South Florida trampoline park injuries among children have seen a stunning rise, with an NBC6 investigation reporting nearly 300 falls and injuries at trampoline parks resulting in 911 calls, about 70 of those requiring paramedics. Among those calls were a 4-year-old boy with a sprained ankle and a 6-year-old girl left bleeding after a larger child jumped on top of her and a boy who suffered a head injury. At one business alone, there were 60 calls to 911 in two years.
Larger studies suggest the problem is widespread and growing. For instance, a study published in the journal Pediatrics revealed that between 2010 and 2014, there were approximately 92,000 emergency department visits made during the study period. That alone is troubling, but particularly when you consider that trampoline park injuries spiked 10-fold during the study period. Five-to-six new trampoline parks open across the country every single month, with an estimated 450 open as of the end of last year. That’s compared to the 35 to 40 that were in existence in 2011 and 280 in 2014.
Sprains and fractures were among the most common trampoline injuries, with dislocated joints twice as commonly occurring at trampoline parks as at residential trampolines. Also more common at the businesses were fractures more likely to occur in younger children – accounting for roughly 50 percent of injuries among children younger than 6.
The American Academy of Orthopaedic Surgeons issued an advisory indicating children under 6 should never jump on trampolines. The American Academy of Pediatrics took an even harder line, saying it strongly discourages recreational trampoline use at all ages.
Higher child injury estimates have been reported in recent years, with the National Electronic Injury Surveillance System showing trampoline injuries result in 100,000 emergency room visits annually. The Consumer Product Safety Commission puts it closer to 286,000 in a single year. Although most child safety advocates advise against using trampolines at all, recommended safety measures for those who do include:
- Constant adult supervision;
- Protective padding;
- One jumper per trampoline;
- Avoidance of flips and somersaults.
For those who may be unfamiliar, these trampoline parks usually consist of wall-to-wall connected trampolines with padded walls or angled trampoline walls.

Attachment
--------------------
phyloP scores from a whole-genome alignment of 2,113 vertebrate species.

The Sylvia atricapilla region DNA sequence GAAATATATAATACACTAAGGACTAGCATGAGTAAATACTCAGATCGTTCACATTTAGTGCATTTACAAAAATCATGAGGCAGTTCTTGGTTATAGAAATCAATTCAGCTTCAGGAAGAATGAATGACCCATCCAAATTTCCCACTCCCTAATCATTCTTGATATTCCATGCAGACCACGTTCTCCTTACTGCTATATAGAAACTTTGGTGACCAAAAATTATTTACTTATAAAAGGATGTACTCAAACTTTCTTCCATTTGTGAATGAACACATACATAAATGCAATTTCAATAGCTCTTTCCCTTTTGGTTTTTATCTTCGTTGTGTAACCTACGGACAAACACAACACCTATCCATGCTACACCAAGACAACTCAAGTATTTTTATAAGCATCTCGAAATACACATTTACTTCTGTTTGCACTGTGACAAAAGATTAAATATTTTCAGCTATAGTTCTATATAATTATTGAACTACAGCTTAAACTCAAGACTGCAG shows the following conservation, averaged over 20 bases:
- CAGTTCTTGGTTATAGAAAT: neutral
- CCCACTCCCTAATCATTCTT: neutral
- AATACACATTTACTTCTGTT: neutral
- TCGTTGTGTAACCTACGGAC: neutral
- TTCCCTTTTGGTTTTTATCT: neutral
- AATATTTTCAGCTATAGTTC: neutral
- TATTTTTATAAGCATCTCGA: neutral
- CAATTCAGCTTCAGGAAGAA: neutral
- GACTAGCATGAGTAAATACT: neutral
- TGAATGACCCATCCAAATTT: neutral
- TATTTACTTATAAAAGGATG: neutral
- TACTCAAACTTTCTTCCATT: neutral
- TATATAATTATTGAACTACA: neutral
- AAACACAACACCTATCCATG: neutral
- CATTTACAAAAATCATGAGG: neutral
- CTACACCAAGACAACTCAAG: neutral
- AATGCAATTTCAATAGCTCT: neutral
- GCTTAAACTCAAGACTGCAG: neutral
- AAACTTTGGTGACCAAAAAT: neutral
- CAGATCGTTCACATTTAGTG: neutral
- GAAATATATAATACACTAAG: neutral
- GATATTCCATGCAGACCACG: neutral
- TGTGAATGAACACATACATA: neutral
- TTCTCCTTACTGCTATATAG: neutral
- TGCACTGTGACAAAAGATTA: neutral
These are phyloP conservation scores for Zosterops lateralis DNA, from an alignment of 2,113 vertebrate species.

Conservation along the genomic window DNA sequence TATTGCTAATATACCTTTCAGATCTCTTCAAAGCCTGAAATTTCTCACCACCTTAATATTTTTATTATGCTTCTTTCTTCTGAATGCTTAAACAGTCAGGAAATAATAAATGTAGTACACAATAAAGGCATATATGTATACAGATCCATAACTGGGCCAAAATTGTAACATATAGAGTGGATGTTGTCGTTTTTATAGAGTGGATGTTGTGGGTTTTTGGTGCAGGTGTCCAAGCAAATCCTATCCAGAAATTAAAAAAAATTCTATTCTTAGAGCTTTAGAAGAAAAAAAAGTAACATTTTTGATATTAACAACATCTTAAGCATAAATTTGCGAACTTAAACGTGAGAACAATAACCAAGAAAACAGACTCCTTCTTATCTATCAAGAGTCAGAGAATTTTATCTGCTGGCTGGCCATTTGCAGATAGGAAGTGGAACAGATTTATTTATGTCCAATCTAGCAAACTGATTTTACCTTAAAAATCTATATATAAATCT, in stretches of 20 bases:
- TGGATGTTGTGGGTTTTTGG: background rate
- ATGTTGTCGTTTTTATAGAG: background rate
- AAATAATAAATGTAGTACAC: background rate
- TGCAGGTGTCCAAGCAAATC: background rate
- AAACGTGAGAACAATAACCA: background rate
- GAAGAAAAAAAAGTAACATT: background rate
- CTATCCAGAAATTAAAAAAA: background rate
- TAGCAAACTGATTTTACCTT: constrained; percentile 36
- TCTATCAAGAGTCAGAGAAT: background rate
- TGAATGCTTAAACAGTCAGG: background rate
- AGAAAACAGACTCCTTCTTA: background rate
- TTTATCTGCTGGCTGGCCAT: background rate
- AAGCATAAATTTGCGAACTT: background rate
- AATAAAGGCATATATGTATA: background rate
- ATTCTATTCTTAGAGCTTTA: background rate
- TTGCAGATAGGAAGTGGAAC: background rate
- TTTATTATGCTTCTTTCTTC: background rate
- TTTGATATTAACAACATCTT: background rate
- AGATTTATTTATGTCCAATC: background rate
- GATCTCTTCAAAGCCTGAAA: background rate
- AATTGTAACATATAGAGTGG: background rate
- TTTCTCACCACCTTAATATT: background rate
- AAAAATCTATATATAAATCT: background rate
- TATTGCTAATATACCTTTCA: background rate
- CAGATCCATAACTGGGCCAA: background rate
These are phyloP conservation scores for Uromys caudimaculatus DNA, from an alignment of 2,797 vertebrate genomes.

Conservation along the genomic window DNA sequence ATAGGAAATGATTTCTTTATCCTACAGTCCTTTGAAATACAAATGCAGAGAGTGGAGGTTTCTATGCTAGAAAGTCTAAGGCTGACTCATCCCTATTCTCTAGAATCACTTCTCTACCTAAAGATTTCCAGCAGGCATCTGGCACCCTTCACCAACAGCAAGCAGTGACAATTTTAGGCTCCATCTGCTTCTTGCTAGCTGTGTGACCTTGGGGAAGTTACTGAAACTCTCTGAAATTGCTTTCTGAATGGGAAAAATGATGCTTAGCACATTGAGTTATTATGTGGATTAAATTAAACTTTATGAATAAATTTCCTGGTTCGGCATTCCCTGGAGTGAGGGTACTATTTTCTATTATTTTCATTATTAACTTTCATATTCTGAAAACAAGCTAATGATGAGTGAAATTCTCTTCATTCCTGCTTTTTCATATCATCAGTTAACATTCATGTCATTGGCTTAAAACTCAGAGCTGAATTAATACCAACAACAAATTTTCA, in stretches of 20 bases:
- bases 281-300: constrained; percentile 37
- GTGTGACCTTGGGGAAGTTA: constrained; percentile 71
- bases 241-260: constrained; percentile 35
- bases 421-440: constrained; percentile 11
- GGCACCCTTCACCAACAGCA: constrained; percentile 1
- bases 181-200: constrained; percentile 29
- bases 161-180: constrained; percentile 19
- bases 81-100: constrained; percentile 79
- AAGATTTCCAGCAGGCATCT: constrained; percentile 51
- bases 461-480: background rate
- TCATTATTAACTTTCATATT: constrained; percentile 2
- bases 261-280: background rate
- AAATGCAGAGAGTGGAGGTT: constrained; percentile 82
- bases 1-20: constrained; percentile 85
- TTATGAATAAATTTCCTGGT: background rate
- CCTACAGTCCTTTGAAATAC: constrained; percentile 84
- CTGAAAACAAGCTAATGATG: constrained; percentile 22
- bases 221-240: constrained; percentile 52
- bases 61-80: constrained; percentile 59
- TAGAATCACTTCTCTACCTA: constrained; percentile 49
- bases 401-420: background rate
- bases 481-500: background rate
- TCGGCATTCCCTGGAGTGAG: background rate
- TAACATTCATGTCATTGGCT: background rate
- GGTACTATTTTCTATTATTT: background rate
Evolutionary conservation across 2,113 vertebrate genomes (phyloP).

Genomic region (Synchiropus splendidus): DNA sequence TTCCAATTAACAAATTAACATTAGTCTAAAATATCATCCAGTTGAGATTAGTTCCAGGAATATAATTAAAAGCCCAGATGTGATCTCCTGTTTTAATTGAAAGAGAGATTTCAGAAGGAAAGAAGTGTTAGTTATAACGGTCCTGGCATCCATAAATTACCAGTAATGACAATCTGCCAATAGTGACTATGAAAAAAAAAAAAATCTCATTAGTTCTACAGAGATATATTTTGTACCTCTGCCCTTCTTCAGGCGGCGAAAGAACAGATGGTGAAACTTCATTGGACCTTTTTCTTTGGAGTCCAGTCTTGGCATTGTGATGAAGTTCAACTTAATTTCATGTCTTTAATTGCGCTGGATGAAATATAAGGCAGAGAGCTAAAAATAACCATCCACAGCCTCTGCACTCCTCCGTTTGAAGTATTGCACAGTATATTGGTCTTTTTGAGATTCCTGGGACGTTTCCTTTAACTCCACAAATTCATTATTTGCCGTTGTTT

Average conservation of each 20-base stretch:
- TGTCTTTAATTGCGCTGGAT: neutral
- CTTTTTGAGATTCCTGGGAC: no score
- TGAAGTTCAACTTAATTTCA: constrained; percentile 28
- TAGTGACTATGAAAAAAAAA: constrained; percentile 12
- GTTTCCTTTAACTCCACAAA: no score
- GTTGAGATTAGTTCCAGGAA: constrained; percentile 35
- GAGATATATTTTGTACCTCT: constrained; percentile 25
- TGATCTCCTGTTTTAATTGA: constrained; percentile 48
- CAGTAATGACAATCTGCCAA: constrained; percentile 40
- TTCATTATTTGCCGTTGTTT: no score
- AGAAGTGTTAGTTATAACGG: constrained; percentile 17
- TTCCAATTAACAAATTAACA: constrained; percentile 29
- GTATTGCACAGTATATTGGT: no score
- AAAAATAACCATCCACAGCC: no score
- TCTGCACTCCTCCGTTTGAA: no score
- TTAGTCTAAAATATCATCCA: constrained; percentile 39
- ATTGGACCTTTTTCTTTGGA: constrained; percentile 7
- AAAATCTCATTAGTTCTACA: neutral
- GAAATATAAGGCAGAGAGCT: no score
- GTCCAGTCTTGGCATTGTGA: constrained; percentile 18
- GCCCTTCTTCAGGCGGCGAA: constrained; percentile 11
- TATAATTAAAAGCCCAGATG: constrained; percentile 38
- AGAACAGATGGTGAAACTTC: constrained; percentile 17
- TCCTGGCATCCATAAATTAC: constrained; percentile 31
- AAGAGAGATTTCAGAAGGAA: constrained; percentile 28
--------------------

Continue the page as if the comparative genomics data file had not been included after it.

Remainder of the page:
Orlando injury attorneys know claims or litigation involving trampoline park injuries may be challenging because participants (or guardians of participants) sign release of liability forms that may result in an uphill battle for damages. That doesn’t mean they are impossible to overcome. Signing a waiver does not totally destroy the legitimacy of a claim if you can demonstrate that the waiver failed to meet the state’s requirements for enforcement. Most claims indicate plaintiff has surrendered any negligence-based claims against defendant. If the injury resulted from gross negligence, recklessness or intentional conduct, liability waivers can’t cover that.
Further, Florida law has an express exception when it comes to waivers for minor children. As noted in the 2007 decision by Florida’s Third District Court of Appeal in Krathen v. School Bd. of Monroe County, pre-injury liability waivers can be signed by parents and are generally enforceable against children, but usually only in a non-commercial context (i.e., community events, schools, etc.). If the waiver is applied to a commercial context (i.e., for-profit recreational activity), the waiver may not be enforceable. That’s why trampoline injury lawsuits involving children may still prevail.
Call Freeman Injury Law — 1-800-561-7777 for a free appointment to discuss your rights. Now serving Orlando, West Palm Beach, Port St. Lucie and Fort Lauderdale.
Trampoline Parks Linked to Hundreds of Injuries in South Florida, July 17, 2018, By Connie Fossi and Dan Krauth, NBC6
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